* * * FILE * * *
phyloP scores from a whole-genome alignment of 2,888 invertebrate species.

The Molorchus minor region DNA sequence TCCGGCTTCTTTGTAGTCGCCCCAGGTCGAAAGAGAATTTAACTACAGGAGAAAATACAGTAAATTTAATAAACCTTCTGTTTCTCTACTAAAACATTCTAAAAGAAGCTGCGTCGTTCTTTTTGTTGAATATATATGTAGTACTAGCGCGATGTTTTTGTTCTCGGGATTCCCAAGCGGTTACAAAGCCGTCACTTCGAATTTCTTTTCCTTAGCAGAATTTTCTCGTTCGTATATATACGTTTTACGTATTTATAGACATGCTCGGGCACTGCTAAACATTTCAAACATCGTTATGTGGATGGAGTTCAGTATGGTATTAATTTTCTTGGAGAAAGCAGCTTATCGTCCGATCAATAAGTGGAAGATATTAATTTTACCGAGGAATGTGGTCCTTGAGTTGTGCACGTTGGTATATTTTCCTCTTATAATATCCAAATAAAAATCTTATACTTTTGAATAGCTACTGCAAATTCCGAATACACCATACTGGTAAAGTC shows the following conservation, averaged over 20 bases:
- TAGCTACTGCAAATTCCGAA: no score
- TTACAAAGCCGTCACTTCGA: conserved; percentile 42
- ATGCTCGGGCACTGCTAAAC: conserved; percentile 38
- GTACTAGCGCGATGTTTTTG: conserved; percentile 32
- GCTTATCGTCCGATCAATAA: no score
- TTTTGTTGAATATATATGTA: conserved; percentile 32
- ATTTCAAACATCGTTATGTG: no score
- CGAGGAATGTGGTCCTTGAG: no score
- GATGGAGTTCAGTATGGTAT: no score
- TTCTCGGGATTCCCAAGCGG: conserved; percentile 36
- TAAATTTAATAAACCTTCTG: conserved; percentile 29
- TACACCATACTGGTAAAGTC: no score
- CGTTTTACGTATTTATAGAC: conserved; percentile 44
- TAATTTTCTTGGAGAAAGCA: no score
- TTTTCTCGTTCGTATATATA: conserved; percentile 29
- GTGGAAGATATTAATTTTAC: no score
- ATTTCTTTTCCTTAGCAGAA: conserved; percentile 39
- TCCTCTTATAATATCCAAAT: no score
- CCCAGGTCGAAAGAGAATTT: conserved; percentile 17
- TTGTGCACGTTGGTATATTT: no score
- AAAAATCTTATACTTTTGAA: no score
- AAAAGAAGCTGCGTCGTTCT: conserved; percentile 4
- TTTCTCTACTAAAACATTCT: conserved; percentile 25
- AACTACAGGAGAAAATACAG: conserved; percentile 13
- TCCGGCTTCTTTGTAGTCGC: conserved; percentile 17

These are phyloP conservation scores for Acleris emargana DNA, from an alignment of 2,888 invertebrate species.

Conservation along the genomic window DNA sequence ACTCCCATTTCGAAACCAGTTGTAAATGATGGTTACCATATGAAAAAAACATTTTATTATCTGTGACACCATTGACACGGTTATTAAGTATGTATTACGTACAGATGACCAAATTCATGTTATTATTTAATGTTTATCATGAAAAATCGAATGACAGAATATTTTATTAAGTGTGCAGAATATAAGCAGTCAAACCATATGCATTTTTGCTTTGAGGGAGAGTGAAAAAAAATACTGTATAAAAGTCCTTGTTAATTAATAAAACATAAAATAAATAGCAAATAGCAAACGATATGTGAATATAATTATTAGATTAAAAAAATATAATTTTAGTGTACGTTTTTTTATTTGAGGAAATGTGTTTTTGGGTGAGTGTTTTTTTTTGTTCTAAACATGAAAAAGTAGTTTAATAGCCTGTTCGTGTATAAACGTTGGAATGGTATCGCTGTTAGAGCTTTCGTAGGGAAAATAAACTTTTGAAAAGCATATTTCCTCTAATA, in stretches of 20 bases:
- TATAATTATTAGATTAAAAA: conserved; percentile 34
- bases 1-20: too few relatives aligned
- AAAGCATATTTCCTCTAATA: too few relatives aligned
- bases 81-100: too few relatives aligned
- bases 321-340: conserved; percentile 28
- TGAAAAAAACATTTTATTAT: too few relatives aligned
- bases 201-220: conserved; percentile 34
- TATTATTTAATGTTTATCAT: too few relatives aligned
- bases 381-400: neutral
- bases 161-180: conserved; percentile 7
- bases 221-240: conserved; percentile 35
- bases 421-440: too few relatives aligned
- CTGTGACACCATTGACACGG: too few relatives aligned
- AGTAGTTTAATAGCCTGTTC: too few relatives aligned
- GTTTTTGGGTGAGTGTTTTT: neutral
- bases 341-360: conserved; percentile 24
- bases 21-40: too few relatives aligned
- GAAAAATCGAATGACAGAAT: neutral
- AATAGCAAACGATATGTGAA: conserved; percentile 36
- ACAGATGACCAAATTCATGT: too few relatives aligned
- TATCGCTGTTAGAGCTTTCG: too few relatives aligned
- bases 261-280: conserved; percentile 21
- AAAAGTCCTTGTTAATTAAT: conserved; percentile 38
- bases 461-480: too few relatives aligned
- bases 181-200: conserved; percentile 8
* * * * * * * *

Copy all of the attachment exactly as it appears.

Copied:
phyloP scores from a whole-genome alignment of 2,888 invertebrate species.

The Molorchus minor region DNA sequence TCCGGCTTCTTTGTAGTCGCCCCAGGTCGAAAGAGAATTTAACTACAGGAGAAAATACAGTAAATTTAATAAACCTTCTGTTTCTCTACTAAAACATTCTAAAAGAAGCTGCGTCGTTCTTTTTGTTGAATATATATGTAGTACTAGCGCGATGTTTTTGTTCTCGGGATTCCCAAGCGGTTACAAAGCCGTCACTTCGAATTTCTTTTCCTTAGCAGAATTTTCTCGTTCGTATATATACGTTTTACGTATTTATAGACATGCTCGGGCACTGCTAAACATTTCAAACATCGTTATGTGGATGGAGTTCAGTATGGTATTAATTTTCTTGGAGAAAGCAGCTTATCGTCCGATCAATAAGTGGAAGATATTAATTTTACCGAGGAATGTGGTCCTTGAGTTGTGCACGTTGGTATATTTTCCTCTTATAATATCCAAATAAAAATCTTATACTTTTGAATAGCTACTGCAAATTCCGAATACACCATACTGGTAAAGTC shows the following conservation, averaged over 20 bases:
- TAGCTACTGCAAATTCCGAA: no score
- TTACAAAGCCGTCACTTCGA: conserved; percentile 42
- ATGCTCGGGCACTGCTAAAC: conserved; percentile 38
- GTACTAGCGCGATGTTTTTG: conserved; percentile 32
- GCTTATCGTCCGATCAATAA: no score
- TTTTGTTGAATATATATGTA: conserved; percentile 32
- ATTTCAAACATCGTTATGTG: no score
- CGAGGAATGTGGTCCTTGAG: no score
- GATGGAGTTCAGTATGGTAT: no score
- TTCTCGGGATTCCCAAGCGG: conserved; percentile 36
- TAAATTTAATAAACCTTCTG: conserved; percentile 29
- TACACCATACTGGTAAAGTC: no score
- CGTTTTACGTATTTATAGAC: conserved; percentile 44
- TAATTTTCTTGGAGAAAGCA: no score
- TTTTCTCGTTCGTATATATA: conserved; percentile 29
- GTGGAAGATATTAATTTTAC: no score
- ATTTCTTTTCCTTAGCAGAA: conserved; percentile 39
- TCCTCTTATAATATCCAAAT: no score
- CCCAGGTCGAAAGAGAATTT: conserved; percentile 17
- TTGTGCACGTTGGTATATTT: no score
- AAAAATCTTATACTTTTGAA: no score
- AAAAGAAGCTGCGTCGTTCT: conserved; percentile 4
- TTTCTCTACTAAAACATTCT: conserved; percentile 25
- AACTACAGGAGAAAATACAG: conserved; percentile 13
- TCCGGCTTCTTTGTAGTCGC: conserved; percentile 17

These are phyloP conservation scores for Acleris emargana DNA, from an alignment of 2,888 invertebrate species.

Conservation along the genomic window DNA sequence ACTCCCATTTCGAAACCAGTTGTAAATGATGGTTACCATATGAAAAAAACATTTTATTATCTGTGACACCATTGACACGGTTATTAAGTATGTATTACGTACAGATGACCAAATTCATGTTATTATTTAATGTTTATCATGAAAAATCGAATGACAGAATATTTTATTAAGTGTGCAGAATATAAGCAGTCAAACCATATGCATTTTTGCTTTGAGGGAGAGTGAAAAAAAATACTGTATAAAAGTCCTTGTTAATTAATAAAACATAAAATAAATAGCAAATAGCAAACGATATGTGAATATAATTATTAGATTAAAAAAATATAATTTTAGTGTACGTTTTTTTATTTGAGGAAATGTGTTTTTGGGTGAGTGTTTTTTTTTGTTCTAAACATGAAAAAGTAGTTTAATAGCCTGTTCGTGTATAAACGTTGGAATGGTATCGCTGTTAGAGCTTTCGTAGGGAAAATAAACTTTTGAAAAGCATATTTCCTCTAATA, in stretches of 20 bases:
- TATAATTATTAGATTAAAAA: conserved; percentile 34
- bases 1-20: too few relatives aligned
- AAAGCATATTTCCTCTAATA: too few relatives aligned
- bases 81-100: too few relatives aligned
- bases 321-340: conserved; percentile 28
- TGAAAAAAACATTTTATTAT: too few relatives aligned
- bases 201-220: conserved; percentile 34
- TATTATTTAATGTTTATCAT: too few relatives aligned
- bases 381-400: neutral
- bases 161-180: conserved; percentile 7
- bases 221-240: conserved; percentile 35
- bases 421-440: too few relatives aligned
- CTGTGACACCATTGACACGG: too few relatives aligned
- AGTAGTTTAATAGCCTGTTC: too few relatives aligned
- GTTTTTGGGTGAGTGTTTTT: neutral
- bases 341-360: conserved; percentile 24
- bases 21-40: too few relatives aligned
- GAAAAATCGAATGACAGAAT: neutral
- AATAGCAAACGATATGTGAA: conserved; percentile 36
- ACAGATGACCAAATTCATGT: too few relatives aligned
- TATCGCTGTTAGAGCTTTCG: too few relatives aligned
- bases 261-280: conserved; percentile 21
- AAAAGTCCTTGTTAATTAAT: conserved; percentile 38
- bases 461-480: too few relatives aligned
- bases 181-200: conserved; percentile 8